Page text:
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Dairy Prices during the Pandemic

Pierre Lampron, president of Dairy Farmers of Canada, wrote on November 8th that “The Canadian Dairy Commission (CDC) recently announced an increase in the farm-gate prices for milk and butter, to be implemented shortly.” He adds, “This increase will not completely offset dairy farmers’ rising costs, and that is something farmers will have to deal with. However, let’s call a spade a spade here: nobody is looking to take advantage of consumers, but all Canadians lose if our farmers are put out of business because they can’t keep up with inflation.”

University of Guelph food economist  Michael von Massow explains “We expect meat prices to go up. We expect grain products, bread and pasta to go up. We expect fresh produce to go up through the winter, all for a variety of reasons, but none of those have organizations that announce those price increases, so it looks like dairy is an outlier here, but the truth is, it isn’t.”

“As a consumer, I wish that I had as much transparency for the other food products I buy as I have for dairy price adjustments at the farm gate,” Lampron writes. “When was the last time a retailer consulted you on a price increase and explained the reasons for the higher price?”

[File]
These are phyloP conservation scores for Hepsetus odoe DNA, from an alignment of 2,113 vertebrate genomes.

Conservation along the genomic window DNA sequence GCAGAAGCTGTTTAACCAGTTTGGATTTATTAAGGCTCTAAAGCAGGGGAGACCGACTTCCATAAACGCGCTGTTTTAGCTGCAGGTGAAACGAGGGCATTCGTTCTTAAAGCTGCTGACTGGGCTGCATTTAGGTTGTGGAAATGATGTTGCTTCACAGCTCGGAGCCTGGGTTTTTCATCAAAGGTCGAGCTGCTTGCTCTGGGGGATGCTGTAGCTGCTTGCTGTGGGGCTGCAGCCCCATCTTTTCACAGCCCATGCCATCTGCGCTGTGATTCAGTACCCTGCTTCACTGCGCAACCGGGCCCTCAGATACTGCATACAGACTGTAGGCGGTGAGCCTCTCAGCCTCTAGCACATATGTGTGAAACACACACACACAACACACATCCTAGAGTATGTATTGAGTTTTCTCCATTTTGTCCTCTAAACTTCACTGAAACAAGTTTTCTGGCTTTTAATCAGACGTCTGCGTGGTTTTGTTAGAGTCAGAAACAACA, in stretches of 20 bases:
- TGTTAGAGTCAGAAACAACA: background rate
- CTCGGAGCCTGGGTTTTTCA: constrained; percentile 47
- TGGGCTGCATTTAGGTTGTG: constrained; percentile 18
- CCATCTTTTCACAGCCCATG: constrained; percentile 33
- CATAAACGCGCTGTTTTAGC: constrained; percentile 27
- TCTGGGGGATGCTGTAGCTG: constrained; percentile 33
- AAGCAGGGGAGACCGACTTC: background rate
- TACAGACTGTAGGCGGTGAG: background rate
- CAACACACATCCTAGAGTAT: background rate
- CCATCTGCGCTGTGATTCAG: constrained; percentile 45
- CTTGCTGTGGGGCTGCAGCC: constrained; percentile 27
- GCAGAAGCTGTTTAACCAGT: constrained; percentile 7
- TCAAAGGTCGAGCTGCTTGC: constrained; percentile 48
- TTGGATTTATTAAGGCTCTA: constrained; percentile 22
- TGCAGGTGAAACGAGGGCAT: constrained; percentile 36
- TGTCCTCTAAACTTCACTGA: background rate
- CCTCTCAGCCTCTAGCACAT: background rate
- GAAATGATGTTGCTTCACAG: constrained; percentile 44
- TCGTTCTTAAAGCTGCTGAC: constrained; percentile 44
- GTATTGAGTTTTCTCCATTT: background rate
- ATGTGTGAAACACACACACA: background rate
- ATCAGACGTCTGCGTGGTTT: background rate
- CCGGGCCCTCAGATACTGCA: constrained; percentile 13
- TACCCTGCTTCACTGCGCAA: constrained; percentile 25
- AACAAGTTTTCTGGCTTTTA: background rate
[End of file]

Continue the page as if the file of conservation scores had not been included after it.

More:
Low-income advocates also say the recent record-breaking price hike will hurt consumers who are already struggling with rising costs, according to Global News. “It is very, very regressive,” said Dr. Lynn McIntyre, professor emerita of community health sciences at the University of Calgary. “This increase is actually in the midst of many other food increases … These very vulnerable families are going to be drowning in increased prices in terms of trying to figure out how to provide a healthy diet.”

Pierre Lampron estimates “That if the full cost of the farm-gate increase were to be passed on to them in a restaurant, it would translate to a $0.01 increase in the price of a glass of milk or $0.04 more for a medium pizza. At retail, it would mean just $0.12 more for a 650-gram tub of yogurt and $0.26 more for a 450-gram package of cheddar cheese.”

“What we’re noticing here is, yep, it’s a really big bump in dairy prices, one that we’re not used to seeing,” von Massow told Financial Post. “But if we look at some of the underlying reasons for why that might happen, even without the detailed cost of the production model, it’s not a huge surprise for me.”

Pierre continues, “affordability is a significant issue, but it is also important for Canadians to keep in perspective the details of how and why prices are set as we all work together to recover from COVID-19. Rest assured, dairy farmers are committed to continuing to produce high-quality milk for all Canadians and contributing to a strong economic rebound in the coming months and years.”

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